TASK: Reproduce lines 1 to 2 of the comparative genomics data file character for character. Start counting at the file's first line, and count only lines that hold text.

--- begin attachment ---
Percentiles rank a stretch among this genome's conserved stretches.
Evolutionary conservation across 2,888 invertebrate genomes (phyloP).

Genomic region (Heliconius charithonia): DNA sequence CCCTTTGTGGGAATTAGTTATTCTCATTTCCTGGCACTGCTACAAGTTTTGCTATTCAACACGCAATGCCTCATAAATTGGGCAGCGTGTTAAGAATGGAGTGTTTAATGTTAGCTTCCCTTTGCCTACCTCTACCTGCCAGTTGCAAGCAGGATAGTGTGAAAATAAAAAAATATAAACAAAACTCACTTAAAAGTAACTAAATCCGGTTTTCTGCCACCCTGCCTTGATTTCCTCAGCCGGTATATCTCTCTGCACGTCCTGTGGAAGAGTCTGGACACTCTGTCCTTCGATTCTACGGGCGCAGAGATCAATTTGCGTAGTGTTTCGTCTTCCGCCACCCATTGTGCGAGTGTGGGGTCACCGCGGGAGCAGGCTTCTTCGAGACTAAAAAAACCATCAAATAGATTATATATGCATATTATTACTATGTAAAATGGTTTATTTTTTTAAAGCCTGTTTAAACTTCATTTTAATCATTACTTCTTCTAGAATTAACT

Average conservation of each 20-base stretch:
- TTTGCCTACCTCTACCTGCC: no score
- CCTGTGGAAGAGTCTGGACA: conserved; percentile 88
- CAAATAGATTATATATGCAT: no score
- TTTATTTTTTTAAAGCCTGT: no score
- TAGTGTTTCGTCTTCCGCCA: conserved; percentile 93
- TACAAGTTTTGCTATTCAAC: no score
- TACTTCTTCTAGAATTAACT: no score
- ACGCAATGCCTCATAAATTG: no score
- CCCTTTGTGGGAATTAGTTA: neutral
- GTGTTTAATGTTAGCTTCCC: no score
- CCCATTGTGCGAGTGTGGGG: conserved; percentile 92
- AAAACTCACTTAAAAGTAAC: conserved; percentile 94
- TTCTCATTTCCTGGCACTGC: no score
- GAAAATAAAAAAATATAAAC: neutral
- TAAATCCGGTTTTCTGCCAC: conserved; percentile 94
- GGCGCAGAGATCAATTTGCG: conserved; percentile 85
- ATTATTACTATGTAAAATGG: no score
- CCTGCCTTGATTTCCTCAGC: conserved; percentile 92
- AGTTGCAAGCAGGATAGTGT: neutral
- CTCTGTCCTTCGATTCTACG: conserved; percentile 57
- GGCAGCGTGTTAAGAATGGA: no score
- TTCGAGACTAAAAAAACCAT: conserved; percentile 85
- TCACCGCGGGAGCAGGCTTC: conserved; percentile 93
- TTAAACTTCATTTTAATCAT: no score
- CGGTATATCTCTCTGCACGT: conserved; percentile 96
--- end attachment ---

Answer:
Percentiles rank a stretch among this genome's conserved stretches.
Evolutionary conservation across 2,888 invertebrate genomes (phyloP).